by Daniel J. DeNoon
Steve Jobs’ death from a rare form of pancreatic cancer raises a number of questions. I’m putting the answers to some common questions below.
Please offer any other questions you have, and I’ll get answers from medical experts.
Why Did Steve Jobs Live Longer than Other Patients with Pancreatic Cancer?
If Jobs had suffered the most common form of pancreatic cancer, adenocarcinoma, the chances are he would have died soon after his 2003 diagnosis. But as Jobs later revealed, he had an unusual form of pancreatic cancer known as a neuroendocrine tumor or islet cell carcinoma.
In 2004, nine months after his diagnosis, Jobs underwent surgery to remove the tumor. In 2009 he underwent a liver transplant, a procedure appropriate for only a small number of patients with this uncommon form of pancreatic cancer.
What Is a Neuroendocrine Tumor/Islet Cell Carcinoma?
When doctors discover that a patient has pancreatic cancer, the outlook usually is grim. But once in a while — about 200 to 1,000 times a year in the U.S. — it turns out to be an islet cell carcinoma.
Islet cells are the hormone-producing cells of the pancreas. It’s no walk in the park to be diagnosed with cancer of these cells. But these cancers include “a highly treatable and often curable collection of tumors,” according to the National Cancer Institute.
The course of disease depends on which of these cells become cancerous. Sometimes, as the tumor cells grow in number, they emit various hormones. This can have weird results, such as the inability to digest fats or sudden growth of the hands or feet. These hormone-emitting tumors often are benign.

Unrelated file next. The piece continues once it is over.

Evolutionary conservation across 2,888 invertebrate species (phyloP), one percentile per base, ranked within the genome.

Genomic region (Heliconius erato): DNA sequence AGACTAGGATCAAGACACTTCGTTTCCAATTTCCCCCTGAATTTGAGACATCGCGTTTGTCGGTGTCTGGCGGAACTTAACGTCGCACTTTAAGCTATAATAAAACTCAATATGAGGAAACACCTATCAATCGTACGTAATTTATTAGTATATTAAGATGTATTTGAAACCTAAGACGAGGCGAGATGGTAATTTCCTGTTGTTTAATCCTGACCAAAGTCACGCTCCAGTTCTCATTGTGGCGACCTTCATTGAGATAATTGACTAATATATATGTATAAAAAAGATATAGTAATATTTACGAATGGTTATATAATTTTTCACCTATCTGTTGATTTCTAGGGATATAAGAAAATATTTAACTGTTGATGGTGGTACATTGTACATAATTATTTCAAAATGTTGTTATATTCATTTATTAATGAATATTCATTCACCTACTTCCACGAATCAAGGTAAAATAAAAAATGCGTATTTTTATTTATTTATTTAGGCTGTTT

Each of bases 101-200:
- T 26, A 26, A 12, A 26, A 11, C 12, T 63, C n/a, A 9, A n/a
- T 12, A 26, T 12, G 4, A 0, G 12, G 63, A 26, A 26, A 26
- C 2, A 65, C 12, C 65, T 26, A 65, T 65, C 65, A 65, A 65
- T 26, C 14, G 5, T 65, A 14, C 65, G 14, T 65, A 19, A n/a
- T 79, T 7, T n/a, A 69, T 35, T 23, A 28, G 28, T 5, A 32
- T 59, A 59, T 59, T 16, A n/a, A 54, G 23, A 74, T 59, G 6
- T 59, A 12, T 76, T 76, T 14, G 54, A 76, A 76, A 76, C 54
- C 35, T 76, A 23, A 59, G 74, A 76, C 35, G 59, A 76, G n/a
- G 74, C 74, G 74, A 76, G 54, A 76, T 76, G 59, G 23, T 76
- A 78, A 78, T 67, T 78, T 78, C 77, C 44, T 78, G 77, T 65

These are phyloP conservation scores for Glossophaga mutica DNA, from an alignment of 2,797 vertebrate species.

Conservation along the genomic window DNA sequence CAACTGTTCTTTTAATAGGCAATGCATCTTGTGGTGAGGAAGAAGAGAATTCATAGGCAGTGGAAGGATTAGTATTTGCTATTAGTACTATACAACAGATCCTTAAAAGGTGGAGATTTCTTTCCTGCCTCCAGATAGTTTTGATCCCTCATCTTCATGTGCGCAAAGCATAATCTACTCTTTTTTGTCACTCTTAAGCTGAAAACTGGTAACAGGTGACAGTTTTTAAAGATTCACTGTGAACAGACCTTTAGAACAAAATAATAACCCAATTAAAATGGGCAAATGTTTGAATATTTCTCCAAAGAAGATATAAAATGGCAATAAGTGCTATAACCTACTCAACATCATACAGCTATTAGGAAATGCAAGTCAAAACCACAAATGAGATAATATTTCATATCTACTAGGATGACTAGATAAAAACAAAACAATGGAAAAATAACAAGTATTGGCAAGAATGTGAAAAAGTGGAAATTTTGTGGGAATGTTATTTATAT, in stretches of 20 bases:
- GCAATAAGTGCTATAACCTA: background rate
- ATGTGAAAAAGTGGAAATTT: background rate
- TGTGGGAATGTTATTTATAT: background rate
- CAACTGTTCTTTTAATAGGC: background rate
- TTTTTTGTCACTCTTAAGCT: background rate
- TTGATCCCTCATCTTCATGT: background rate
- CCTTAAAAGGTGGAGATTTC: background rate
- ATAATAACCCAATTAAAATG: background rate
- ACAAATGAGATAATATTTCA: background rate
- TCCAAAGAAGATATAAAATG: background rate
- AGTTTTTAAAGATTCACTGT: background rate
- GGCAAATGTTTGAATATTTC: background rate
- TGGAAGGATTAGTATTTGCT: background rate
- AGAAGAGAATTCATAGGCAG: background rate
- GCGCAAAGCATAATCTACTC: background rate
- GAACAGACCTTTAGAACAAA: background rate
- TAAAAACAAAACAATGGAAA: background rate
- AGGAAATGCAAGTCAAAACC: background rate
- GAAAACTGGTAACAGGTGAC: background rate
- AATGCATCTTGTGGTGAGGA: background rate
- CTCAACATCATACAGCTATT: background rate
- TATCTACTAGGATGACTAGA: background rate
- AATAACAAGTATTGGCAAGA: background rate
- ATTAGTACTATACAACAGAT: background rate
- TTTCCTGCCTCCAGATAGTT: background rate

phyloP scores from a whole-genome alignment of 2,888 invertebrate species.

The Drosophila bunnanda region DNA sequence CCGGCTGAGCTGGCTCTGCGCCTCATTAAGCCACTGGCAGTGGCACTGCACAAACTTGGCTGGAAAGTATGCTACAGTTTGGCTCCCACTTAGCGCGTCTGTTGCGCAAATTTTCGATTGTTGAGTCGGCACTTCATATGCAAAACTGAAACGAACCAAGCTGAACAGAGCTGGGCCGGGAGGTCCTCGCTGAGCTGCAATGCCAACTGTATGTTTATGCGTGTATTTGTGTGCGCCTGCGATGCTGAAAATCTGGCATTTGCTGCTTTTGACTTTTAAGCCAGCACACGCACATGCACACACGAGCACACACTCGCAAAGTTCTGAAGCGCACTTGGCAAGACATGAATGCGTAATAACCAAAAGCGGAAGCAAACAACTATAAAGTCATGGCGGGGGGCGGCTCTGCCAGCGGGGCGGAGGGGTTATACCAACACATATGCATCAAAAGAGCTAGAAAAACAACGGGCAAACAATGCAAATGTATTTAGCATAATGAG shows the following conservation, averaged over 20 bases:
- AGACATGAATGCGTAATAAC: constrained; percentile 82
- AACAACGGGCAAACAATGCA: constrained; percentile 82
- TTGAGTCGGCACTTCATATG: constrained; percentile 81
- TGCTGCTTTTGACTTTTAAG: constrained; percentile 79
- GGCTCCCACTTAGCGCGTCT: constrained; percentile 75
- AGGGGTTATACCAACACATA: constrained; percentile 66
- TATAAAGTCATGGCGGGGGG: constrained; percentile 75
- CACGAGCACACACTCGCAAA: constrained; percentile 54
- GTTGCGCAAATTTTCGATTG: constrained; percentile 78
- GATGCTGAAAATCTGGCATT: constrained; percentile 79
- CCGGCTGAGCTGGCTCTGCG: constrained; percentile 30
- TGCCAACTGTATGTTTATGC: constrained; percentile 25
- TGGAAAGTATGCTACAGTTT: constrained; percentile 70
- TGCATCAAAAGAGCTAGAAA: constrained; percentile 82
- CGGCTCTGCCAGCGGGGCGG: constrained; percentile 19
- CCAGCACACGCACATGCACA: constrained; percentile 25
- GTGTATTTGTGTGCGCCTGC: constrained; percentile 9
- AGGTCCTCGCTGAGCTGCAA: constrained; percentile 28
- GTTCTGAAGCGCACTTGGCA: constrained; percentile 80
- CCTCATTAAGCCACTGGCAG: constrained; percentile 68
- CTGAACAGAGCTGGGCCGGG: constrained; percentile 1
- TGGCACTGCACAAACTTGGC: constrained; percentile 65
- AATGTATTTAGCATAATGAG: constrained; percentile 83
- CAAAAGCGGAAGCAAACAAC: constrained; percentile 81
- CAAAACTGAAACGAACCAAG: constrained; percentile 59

Sometimes islet cell tumors don’t make hormones. This avoids those bizarre effects. But 90% of these tumors are malignant, meaning that they eventually are fatal if left untreated.
Can Neuroendocrine Tumor/Islet Cell Carcinoma Be Cured?
The first choice of treatment for islet cell carcinoma is surgery, says David Levi, MD, professor of clinical surgery at the University of Miami Miller School of Medicine. Levi did not treat Jobs or have access to his medical records. His comments are about islet cell carcinoma in general and not specifically about Jobs’ case.
“If it can be cured with surgery we try for that,” Levi says. “If not there are options: chemotherapy, and a number of other options to try to control this tumor. Some of these cancers are not curable, but patients can do well for years and years. … Many can be treated medically for months and years and do quite well and lead normal lives to the last.”
Jobs is said to have undergone the Whipple procedure. This is the preferred type of surgery when an islet cell tumor is on the head of the pancreas. It means that the head of the pancreas is removed, as is part of the bile duct, the gallbladder, and the first part of the small intestine. Sometimes part of the stomach is removed as well. Then the remaining parts of these organs are connected back to the small intestine.
Did Delaying Surgery Hurt Jobs’ Chances of Surviving Pancreatic Cancer?
Once it was clear that Jobs had the rare islet-cell pancreatic cancer, there was an excellent chance of a cure. According to Cleveland Clinic gastroenterologist Maged Rizk, MD, there’s an overall 80% to 90% chance of 5-year survival. In the world of cancer survival, that’s a huge milestone.